At the big annual APS meeting, now going on in Jacksonville, of the 9 plenary talks, one is about particle theory. The talk is entitled “String Theory, Branes and if You Wish, the Anthropic Principle” and it was given by Shamit Kachru of the Stanford group. Here’s the abstract, which besides the usual claims that string theory is “our most promising framework for a unified theory of the fundamental interactions” and that “the underlying theory is unique”, also makes the claim to have “testable ideas about inflation and particle physics”. No clue what these ideas are, so I don’t know if they include the testable prediction the landscape makes about the proton lifetime. Also unclear why the Anthropic Principle is being demoted to “if You Wish”. Lots of experimental talks on particle physics at the conference, here’s a Fermilab press release on CDF and D0 results discussed at the meeting. Lawrence Krauss was speaking on “Selling Physics to Unwilling Buyers”, I wonder what that was about. More about the meeting at the Physics Meetings blog.
David Ben-Zvi has put up on his web-site his lecture notes from last week’s series of lectures in Oxford on geometric Langlands. As usual, a very readable survey of the subject, emphasizing links to representation theory.
For another source of material about representation theory and the (non-geometric) Langlands program, see the web-site hosted by the Clay Mathematics Institute devoted to the collected works of James Arthur.
There’s yet another round of discussion on bloggingheads.tv between science writers John Horgan and George Johnson. This week the LHC and the state of particle physics are some of the topics they consider.
From Fermilab, various new sources for discussion of the future of experimental particle physics include:
A web-site for the steering group tasked with developing a roadmap for future use of US accelerators. This week’s meeting includes a presentation on reconfiguring the Fermilab accelerator complex to produce larger numbers (factor of 3 more) protons, for use by neutrino experiments and others.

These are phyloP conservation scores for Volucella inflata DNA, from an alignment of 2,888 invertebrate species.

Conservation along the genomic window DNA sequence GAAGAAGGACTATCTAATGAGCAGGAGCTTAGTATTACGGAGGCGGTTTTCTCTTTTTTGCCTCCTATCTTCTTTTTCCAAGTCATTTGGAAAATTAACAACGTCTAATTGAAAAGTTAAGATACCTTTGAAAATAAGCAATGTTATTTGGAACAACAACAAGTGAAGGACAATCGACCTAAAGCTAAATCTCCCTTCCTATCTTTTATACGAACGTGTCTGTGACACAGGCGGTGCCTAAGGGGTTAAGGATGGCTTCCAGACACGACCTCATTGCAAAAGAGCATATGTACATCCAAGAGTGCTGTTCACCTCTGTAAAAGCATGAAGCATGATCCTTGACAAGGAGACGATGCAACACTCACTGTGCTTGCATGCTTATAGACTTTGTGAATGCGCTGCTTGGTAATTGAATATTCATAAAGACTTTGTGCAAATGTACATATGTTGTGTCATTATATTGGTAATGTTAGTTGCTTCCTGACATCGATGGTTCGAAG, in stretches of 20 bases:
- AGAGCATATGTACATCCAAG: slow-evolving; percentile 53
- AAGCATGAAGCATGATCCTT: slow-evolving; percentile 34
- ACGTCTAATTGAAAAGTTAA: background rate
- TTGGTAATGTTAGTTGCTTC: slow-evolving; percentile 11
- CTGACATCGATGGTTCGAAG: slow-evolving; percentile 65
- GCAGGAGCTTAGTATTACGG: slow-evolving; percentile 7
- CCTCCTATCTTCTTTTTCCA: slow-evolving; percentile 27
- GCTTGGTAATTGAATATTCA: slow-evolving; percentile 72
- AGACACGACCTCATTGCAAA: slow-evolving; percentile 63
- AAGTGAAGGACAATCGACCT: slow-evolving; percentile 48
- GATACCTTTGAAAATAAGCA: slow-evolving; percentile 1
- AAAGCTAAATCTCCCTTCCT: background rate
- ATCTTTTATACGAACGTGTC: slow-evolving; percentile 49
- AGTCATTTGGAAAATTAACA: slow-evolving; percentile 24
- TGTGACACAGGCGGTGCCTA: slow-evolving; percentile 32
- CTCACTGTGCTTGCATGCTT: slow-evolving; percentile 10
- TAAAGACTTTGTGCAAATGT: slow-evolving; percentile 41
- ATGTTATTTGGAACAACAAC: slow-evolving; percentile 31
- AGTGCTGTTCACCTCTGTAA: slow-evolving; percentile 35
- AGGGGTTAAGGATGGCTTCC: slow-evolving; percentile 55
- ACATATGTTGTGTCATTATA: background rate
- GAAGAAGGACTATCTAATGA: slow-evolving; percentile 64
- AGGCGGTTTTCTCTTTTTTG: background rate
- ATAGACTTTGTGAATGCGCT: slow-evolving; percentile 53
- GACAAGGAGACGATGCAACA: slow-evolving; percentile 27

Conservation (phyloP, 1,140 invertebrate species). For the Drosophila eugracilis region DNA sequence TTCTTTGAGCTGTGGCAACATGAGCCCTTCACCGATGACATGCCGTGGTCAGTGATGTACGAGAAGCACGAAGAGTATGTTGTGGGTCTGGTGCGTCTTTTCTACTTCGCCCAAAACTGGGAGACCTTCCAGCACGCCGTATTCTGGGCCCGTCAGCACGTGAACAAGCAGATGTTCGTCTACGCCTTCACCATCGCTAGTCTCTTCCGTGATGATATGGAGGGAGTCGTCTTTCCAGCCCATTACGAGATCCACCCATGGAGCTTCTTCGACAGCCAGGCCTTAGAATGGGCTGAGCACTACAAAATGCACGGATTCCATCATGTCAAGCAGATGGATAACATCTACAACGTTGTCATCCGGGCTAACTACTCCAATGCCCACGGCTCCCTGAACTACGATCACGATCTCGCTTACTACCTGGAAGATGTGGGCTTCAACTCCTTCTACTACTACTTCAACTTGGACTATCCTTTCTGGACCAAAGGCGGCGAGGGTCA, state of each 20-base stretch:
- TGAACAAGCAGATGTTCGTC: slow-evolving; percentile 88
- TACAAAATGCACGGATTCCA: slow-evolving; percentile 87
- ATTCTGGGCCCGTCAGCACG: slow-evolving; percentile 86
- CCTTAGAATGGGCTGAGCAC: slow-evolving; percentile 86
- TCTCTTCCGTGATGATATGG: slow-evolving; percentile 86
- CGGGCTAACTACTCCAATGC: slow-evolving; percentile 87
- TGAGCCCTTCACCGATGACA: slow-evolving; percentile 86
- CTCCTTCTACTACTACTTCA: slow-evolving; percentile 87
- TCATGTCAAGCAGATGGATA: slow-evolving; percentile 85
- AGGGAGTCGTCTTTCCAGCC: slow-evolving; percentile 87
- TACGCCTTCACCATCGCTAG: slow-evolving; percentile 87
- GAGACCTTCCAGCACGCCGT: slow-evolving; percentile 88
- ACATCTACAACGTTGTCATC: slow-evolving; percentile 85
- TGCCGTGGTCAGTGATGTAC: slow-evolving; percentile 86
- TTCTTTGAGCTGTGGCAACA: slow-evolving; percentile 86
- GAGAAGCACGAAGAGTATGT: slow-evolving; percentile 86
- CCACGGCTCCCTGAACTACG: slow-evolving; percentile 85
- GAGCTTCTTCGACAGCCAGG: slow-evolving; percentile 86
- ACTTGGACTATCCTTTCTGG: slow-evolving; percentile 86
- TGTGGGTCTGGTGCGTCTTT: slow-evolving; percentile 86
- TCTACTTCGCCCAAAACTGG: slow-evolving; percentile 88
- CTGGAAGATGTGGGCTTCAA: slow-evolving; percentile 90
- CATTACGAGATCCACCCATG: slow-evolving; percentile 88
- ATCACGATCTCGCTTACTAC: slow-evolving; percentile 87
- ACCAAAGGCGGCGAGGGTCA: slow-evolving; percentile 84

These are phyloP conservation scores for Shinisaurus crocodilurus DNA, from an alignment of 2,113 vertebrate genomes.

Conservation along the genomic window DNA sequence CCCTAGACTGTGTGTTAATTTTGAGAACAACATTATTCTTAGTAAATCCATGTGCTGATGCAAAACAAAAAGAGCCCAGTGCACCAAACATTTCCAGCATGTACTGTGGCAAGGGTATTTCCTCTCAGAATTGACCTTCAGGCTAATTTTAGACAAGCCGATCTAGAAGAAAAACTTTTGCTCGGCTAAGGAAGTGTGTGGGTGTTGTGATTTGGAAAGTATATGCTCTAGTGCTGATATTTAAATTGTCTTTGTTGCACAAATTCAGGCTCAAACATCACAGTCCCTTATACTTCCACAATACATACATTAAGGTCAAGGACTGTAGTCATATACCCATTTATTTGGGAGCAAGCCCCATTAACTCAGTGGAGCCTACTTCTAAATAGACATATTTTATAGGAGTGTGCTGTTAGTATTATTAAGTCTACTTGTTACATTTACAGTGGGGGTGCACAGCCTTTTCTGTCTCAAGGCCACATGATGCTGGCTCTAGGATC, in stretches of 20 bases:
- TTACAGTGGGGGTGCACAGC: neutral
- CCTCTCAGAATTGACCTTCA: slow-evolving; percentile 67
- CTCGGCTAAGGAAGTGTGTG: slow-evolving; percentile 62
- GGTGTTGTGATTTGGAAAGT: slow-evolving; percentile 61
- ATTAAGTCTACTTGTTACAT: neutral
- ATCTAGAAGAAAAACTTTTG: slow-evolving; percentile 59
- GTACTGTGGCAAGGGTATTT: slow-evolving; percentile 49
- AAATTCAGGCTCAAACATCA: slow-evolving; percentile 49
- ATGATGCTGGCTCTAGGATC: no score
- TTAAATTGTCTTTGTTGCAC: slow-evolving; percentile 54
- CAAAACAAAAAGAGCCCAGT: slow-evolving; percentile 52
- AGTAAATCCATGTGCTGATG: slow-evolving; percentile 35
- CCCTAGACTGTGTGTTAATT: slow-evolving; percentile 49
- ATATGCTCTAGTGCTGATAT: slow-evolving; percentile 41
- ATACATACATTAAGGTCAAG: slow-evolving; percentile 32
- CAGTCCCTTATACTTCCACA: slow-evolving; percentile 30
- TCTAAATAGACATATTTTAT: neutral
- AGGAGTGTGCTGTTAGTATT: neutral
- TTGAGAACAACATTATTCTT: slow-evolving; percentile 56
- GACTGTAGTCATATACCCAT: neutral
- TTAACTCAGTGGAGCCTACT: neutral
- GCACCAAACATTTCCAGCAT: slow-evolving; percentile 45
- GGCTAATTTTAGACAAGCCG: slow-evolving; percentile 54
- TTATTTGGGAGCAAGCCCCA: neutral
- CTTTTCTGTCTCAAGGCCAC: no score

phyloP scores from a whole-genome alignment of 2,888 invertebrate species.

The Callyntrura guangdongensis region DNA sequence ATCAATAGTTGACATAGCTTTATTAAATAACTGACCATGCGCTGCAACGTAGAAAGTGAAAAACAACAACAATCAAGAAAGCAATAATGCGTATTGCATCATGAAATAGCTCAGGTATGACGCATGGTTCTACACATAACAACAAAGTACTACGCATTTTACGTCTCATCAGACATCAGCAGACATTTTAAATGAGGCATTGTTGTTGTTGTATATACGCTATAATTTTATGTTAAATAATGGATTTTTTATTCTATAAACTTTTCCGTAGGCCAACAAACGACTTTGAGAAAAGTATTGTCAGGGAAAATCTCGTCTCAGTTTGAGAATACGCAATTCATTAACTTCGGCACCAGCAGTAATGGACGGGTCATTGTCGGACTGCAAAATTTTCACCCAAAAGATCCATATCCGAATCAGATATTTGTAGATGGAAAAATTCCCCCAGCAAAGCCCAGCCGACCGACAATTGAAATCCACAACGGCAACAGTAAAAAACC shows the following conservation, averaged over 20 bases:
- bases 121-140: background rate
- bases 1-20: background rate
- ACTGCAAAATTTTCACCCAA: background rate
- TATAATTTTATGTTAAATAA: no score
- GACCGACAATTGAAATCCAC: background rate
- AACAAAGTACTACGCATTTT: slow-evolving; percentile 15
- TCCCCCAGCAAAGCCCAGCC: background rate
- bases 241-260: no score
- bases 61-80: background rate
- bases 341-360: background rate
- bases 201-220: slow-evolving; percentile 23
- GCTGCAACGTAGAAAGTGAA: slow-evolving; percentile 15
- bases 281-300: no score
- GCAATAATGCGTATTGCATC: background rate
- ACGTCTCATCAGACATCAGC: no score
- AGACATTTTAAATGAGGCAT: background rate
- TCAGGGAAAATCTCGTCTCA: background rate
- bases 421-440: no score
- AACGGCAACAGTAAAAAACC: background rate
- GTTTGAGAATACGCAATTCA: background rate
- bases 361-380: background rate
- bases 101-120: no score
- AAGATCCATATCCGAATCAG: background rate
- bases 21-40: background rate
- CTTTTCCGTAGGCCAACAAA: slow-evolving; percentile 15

Last week there was a workshop devoted to considering what effect early data from the LHC would have on plans for the ILC (via Tommaso Dorigo).
Finally, Steven Miller, author of “String Kings”, has a new blog he is working on, devoted to essays on mathematical physics, theoretical biology and the history of science.
Update: Two more.
Seed magazine has a series of “cribsheets” about science. For physics, they cover nuclear power, the elements, and now string theory. The lack of predictivity of the theory is given a positive spin as being due to the “rich diversity” of string theory. At Cosmic Variance, Sean Carroll approvingly refers to this as “it only refers glancingly to the anthropic principle, which is a much more accurate view of the state of discussion about string theory than one would get by reading blogs.”
Nature has an article about the state of the LHC and the possibility that the Tevatron might be the first to see the Higgs. LHC project manager says that they were already running about 5 weeks behind schedule before the problem with the quadrupoles appeared, but says “In my view the magnet problem has been blown out of proportion… It is a very small part of a bigger picture.” If the schedule slips much more, there might not be time for an engineering run in 2007, and the first science run might be delayed until later in 2008.
Update: Thanks to commenter F. for pointing to the slides from Kachru’s talk. It’s a clear presentation of the moduli stabilization problem and the techniques that he and others used to solve it, while at the same time making the landscape problem much worse. The “testable” ideas mentioned in his abstract are the usual sort of thing behind claims like this: not actual tests of string theory, but effects in certain very specific models among the infinite variety of ones you can get out of string theory. Kachru doesn’t much address the issue of whether the landscape framework is testable science in the conventional sense, other than to describe people’s attempts to use eternal inflation to explain how the vacuum gets selected and try and get physics out of this as “notoriously confusing.” He also describes counting of vacua as favoring high-scale supersymmetry breaking, so maybe there is a prediction: no supersymmetry at the LHC.
Update: For the latest from FNAL on the LHC magnet problems, see here.